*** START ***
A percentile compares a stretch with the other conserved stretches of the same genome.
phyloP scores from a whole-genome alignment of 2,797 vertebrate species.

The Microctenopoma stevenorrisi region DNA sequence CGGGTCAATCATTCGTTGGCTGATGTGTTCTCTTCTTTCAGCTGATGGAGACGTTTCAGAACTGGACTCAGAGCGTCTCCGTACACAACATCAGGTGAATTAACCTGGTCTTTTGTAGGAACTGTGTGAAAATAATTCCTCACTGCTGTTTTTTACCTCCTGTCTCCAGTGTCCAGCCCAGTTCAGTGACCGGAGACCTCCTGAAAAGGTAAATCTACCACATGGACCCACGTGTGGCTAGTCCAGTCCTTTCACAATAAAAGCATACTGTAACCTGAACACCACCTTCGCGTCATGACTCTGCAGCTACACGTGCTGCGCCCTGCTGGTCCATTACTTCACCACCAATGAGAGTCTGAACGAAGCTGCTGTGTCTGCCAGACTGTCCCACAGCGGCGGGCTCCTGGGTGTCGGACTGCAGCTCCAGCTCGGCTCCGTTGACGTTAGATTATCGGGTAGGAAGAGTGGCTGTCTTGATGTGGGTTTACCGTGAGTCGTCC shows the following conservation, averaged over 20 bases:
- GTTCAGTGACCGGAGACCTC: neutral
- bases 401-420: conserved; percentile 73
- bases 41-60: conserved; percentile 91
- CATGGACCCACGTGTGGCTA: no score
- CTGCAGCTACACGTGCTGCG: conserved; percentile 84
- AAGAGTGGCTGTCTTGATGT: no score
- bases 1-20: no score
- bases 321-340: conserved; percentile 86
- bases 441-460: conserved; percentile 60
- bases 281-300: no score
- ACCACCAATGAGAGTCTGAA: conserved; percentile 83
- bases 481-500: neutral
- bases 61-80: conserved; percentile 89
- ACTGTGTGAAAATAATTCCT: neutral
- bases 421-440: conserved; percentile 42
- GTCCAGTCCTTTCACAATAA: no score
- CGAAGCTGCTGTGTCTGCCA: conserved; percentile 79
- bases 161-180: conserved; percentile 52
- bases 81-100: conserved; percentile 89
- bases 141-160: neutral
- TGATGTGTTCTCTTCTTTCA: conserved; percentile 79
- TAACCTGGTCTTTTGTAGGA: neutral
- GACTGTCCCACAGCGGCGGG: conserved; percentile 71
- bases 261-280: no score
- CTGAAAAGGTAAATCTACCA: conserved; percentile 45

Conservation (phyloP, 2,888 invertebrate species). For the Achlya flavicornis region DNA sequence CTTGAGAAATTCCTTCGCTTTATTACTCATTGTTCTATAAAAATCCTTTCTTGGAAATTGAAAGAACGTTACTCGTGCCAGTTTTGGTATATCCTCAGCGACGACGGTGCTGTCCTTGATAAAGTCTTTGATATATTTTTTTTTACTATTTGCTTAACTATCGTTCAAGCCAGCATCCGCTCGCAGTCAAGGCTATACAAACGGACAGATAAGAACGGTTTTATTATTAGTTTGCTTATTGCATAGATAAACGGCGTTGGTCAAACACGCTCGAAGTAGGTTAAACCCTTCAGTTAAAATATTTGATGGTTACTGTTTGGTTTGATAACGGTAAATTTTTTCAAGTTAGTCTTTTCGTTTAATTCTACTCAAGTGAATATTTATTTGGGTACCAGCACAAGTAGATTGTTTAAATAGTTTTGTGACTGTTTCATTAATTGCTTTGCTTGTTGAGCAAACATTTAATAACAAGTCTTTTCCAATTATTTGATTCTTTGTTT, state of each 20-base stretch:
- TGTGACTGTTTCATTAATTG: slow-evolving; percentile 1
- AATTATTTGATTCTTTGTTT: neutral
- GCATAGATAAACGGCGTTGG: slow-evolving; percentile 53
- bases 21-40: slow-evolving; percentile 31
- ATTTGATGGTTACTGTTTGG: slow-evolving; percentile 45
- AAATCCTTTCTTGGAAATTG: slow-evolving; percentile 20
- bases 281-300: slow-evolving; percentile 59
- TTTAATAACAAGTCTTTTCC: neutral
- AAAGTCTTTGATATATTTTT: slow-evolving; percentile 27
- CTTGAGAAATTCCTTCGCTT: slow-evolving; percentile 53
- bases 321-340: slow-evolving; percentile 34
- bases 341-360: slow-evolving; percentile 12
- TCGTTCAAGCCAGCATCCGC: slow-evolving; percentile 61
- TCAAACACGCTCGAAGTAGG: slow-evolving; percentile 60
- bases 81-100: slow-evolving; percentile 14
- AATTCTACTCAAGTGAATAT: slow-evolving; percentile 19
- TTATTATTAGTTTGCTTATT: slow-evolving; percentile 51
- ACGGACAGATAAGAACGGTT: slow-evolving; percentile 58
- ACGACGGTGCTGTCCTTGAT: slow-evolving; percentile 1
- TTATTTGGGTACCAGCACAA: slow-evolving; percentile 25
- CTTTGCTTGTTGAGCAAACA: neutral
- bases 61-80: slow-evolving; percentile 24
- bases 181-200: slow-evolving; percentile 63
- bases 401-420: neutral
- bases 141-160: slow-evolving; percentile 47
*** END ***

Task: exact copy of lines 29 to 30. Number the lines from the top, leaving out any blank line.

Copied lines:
Conservation (phyloP, 2,888 invertebrate species). For the Achlya flavicornis region DNA sequence CTTGAGAAATTCCTTCGCTTTATTACTCATTGTTCTATAAAAATCCTTTCTTGGAAATTGAAAGAACGTTACTCGTGCCAGTTTTGGTATATCCTCAGCGACGACGGTGCTGTCCTTGATAAAGTCTTTGATATATTTTTTTTTACTATTTGCTTAACTATCGTTCAAGCCAGCATCCGCTCGCAGTCAAGGCTATACAAACGGACAGATAAGAACGGTTTTATTATTAGTTTGCTTATTGCATAGATAAACGGCGTTGGTCAAACACGCTCGAAGTAGGTTAAACCCTTCAGTTAAAATATTTGATGGTTACTGTTTGGTTTGATAACGGTAAATTTTTTCAAGTTAGTCTTTTCGTTTAATTCTACTCAAGTGAATATTTATTTGGGTACCAGCACAAGTAGATTGTTTAAATAGTTTTGTGACTGTTTCATTAATTGCTTTGCTTGTTGAGCAAACATTTAATAACAAGTCTTTTCCAATTATTTGATTCTTTGTTT, state of each 20-base stretch:
- TGTGACTGTTTCATTAATTG: slow-evolving; percentile 1